Compassionate vegan clothing is clothing which does no harm – to the planet, to other people or to animals.

When thinking about whether the clothes you are thinking about buying do any harm, there are many different things to consider:

Note About Compassionate Vegan Clothing

  • Consider the supply chain – trace your clothes right back to where they come from.
  • Do not accept anything but full transparency from field to fashion statement.
  • Ask yourself who made your clothes. (What cost to people or animals in the process?)
  • What is the carbon cost of your vegan clothes? (NB: Not all non-animal derived clothing is truly compassionate clothing – some synthetic fibres come with a huge carbon toll.)
  • What is the cost of your clothing in terms of land and water use? (We only have one Earth – are you using more than your fair share?)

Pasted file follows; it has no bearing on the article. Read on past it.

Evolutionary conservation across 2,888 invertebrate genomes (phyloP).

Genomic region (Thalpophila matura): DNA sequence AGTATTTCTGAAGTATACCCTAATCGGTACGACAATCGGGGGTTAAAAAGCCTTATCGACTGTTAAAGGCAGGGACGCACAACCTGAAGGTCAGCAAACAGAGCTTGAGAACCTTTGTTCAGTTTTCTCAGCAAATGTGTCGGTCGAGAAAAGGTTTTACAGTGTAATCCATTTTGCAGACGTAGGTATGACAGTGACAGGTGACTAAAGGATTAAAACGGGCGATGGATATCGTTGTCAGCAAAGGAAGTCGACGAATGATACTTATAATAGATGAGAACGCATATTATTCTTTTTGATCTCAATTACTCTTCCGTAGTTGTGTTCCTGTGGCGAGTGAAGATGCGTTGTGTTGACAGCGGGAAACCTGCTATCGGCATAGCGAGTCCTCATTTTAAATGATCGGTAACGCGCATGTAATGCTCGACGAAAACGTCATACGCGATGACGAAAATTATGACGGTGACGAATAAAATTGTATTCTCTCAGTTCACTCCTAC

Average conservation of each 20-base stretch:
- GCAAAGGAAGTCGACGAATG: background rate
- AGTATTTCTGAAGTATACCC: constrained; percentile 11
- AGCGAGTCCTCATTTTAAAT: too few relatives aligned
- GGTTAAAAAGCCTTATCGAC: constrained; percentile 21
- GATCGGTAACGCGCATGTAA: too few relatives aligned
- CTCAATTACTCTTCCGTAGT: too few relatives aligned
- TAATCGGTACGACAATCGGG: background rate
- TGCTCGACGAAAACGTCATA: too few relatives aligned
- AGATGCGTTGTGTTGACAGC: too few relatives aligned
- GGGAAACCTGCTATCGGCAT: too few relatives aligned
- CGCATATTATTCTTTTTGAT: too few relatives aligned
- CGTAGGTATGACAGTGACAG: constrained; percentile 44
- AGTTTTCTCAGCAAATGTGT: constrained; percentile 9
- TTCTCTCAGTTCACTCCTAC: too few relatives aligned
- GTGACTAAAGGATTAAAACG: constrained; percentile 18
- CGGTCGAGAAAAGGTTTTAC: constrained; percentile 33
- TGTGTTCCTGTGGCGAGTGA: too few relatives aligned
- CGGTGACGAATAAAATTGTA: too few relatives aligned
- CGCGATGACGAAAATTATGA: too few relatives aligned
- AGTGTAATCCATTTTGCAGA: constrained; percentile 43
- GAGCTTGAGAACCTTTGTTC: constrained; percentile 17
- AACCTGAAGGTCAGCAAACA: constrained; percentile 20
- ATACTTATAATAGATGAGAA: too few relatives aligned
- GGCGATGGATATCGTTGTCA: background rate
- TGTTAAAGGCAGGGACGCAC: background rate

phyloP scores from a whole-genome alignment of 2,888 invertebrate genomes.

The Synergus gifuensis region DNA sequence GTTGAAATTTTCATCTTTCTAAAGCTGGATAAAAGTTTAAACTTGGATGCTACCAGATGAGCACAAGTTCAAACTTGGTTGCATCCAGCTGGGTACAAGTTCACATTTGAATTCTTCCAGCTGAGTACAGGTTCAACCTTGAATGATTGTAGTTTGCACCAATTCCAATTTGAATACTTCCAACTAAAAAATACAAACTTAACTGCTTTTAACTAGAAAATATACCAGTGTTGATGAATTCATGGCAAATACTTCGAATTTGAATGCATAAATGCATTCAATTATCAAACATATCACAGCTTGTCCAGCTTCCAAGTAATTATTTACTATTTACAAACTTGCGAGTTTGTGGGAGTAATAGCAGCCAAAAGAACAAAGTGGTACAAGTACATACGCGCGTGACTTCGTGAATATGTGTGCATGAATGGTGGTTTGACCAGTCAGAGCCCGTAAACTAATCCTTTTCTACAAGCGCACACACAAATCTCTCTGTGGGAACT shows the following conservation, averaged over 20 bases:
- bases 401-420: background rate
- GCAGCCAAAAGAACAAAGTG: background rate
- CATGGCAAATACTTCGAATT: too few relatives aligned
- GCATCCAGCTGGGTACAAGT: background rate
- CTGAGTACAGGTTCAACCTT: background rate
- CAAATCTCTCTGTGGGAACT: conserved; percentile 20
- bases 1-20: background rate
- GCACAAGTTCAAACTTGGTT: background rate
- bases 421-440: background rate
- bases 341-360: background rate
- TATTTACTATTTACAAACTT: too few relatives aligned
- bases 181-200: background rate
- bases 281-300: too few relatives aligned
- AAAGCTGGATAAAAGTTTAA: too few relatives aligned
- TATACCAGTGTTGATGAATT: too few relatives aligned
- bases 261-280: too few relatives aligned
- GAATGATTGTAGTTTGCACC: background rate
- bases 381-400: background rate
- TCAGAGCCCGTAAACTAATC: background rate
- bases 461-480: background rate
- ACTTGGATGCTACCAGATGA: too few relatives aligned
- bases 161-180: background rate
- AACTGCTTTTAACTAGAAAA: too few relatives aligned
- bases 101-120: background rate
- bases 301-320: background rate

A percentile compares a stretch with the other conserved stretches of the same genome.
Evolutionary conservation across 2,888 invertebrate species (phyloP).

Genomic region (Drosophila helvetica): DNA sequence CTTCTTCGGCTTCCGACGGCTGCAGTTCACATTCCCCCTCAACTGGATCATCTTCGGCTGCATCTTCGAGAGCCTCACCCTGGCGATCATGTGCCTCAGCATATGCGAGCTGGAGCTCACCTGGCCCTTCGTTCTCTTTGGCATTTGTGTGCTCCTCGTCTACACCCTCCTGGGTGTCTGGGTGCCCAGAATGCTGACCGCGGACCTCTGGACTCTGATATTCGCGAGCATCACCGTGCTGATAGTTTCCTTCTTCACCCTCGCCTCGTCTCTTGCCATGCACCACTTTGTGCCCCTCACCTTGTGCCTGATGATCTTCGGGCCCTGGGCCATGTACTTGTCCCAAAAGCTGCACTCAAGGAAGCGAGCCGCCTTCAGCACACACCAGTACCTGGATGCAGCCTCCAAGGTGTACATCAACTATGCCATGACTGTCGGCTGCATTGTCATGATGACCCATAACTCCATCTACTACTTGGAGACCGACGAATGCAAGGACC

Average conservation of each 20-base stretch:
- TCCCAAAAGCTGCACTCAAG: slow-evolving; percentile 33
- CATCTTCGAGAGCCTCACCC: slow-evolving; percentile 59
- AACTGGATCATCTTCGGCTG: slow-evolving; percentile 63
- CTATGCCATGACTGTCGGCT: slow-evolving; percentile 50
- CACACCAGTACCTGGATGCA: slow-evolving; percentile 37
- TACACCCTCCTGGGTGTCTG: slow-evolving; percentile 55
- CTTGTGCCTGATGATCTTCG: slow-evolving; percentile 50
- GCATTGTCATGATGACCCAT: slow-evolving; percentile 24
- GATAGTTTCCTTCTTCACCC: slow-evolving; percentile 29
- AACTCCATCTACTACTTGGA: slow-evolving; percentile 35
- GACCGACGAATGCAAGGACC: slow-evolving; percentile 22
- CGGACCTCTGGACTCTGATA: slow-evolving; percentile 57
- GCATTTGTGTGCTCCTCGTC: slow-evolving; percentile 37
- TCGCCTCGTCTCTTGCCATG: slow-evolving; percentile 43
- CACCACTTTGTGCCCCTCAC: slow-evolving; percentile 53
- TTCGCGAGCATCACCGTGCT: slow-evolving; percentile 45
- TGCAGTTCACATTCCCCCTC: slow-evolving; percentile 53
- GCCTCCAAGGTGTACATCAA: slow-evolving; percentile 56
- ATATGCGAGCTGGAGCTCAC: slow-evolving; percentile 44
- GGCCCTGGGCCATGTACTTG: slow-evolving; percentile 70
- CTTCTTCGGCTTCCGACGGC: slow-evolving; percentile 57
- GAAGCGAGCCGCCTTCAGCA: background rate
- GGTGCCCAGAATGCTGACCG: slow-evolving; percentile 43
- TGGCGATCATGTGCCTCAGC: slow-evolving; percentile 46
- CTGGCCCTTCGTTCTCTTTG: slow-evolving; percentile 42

• Will your clothing last? Durable, practical clothing will last longer and therefore have less impact. Also consider what will happen to your clothes at the end of their useful life. Can they be recycled? Or will they add to our global waste problem?

In order to answer, at least in part, the questions above, let’s take a look at different items of clothing and discuss each one individually to show how vegans can find their way towards the right choices and choose compassionate vegan clothing:


Veganism is often associated with sweater-wearing, sandal wearing, muesli-munching individuals. But those who are fully vegan will not wear the sweaters or jumpers that most others would wear.

Of course animals will not suffer simply from the act of being shorn – it is just like us having a hair cut. But the mass-agricultural industry often puts pressure on shearers, who work too quickly and are often less gentle with the sheep as a result.